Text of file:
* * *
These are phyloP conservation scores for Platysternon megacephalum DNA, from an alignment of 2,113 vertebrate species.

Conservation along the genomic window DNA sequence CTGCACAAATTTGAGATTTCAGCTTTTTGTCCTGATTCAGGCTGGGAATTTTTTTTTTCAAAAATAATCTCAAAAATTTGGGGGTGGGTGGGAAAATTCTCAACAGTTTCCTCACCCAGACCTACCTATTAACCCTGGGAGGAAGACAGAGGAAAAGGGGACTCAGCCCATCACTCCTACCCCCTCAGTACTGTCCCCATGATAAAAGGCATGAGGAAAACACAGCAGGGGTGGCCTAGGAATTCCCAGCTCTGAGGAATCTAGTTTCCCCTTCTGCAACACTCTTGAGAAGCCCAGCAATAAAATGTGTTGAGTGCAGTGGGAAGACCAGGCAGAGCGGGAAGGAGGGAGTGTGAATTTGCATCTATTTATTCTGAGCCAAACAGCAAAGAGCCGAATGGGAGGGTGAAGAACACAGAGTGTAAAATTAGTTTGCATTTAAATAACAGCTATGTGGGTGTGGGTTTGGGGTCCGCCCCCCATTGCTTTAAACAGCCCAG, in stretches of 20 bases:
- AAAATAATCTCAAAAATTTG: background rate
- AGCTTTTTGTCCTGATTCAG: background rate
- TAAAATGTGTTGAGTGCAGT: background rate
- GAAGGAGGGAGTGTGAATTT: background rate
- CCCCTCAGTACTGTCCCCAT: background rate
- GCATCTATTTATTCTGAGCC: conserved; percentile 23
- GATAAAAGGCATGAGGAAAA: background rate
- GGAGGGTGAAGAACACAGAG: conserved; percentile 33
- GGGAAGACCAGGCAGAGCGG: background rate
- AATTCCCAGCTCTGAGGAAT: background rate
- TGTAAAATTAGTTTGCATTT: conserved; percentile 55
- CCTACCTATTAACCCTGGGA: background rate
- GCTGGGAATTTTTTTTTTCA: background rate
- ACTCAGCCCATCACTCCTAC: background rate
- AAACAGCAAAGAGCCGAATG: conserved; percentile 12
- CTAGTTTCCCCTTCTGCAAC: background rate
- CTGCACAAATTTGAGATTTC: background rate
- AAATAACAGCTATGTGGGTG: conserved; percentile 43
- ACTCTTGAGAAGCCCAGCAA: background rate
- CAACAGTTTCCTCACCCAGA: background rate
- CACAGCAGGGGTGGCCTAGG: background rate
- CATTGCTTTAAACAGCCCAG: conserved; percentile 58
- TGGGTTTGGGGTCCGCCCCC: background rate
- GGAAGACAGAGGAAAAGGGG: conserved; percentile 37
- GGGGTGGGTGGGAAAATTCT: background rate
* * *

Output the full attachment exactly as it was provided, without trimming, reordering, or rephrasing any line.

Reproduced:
These are phyloP conservation scores for Platysternon megacephalum DNA, from an alignment of 2,113 vertebrate species.

Conservation along the genomic window DNA sequence CTGCACAAATTTGAGATTTCAGCTTTTTGTCCTGATTCAGGCTGGGAATTTTTTTTTTCAAAAATAATCTCAAAAATTTGGGGGTGGGTGGGAAAATTCTCAACAGTTTCCTCACCCAGACCTACCTATTAACCCTGGGAGGAAGACAGAGGAAAAGGGGACTCAGCCCATCACTCCTACCCCCTCAGTACTGTCCCCATGATAAAAGGCATGAGGAAAACACAGCAGGGGTGGCCTAGGAATTCCCAGCTCTGAGGAATCTAGTTTCCCCTTCTGCAACACTCTTGAGAAGCCCAGCAATAAAATGTGTTGAGTGCAGTGGGAAGACCAGGCAGAGCGGGAAGGAGGGAGTGTGAATTTGCATCTATTTATTCTGAGCCAAACAGCAAAGAGCCGAATGGGAGGGTGAAGAACACAGAGTGTAAAATTAGTTTGCATTTAAATAACAGCTATGTGGGTGTGGGTTTGGGGTCCGCCCCCCATTGCTTTAAACAGCCCAG, in stretches of 20 bases:
- AAAATAATCTCAAAAATTTG: background rate
- AGCTTTTTGTCCTGATTCAG: background rate
- TAAAATGTGTTGAGTGCAGT: background rate
- GAAGGAGGGAGTGTGAATTT: background rate
- CCCCTCAGTACTGTCCCCAT: background rate
- GCATCTATTTATTCTGAGCC: conserved; percentile 23
- GATAAAAGGCATGAGGAAAA: background rate
- GGAGGGTGAAGAACACAGAG: conserved; percentile 33
- GGGAAGACCAGGCAGAGCGG: background rate
- AATTCCCAGCTCTGAGGAAT: background rate
- TGTAAAATTAGTTTGCATTT: conserved; percentile 55
- CCTACCTATTAACCCTGGGA: background rate
- GCTGGGAATTTTTTTTTTCA: background rate
- ACTCAGCCCATCACTCCTAC: background rate
- AAACAGCAAAGAGCCGAATG: conserved; percentile 12
- CTAGTTTCCCCTTCTGCAAC: background rate
- CTGCACAAATTTGAGATTTC: background rate
- AAATAACAGCTATGTGGGTG: conserved; percentile 43
- ACTCTTGAGAAGCCCAGCAA: background rate
- CAACAGTTTCCTCACCCAGA: background rate
- CACAGCAGGGGTGGCCTAGG: background rate
- CATTGCTTTAAACAGCCCAG: conserved; percentile 58
- TGGGTTTGGGGTCCGCCCCC: background rate
- GGAAGACAGAGGAAAAGGGG: conserved; percentile 37
- GGGGTGGGTGGGAAAATTCT: background rate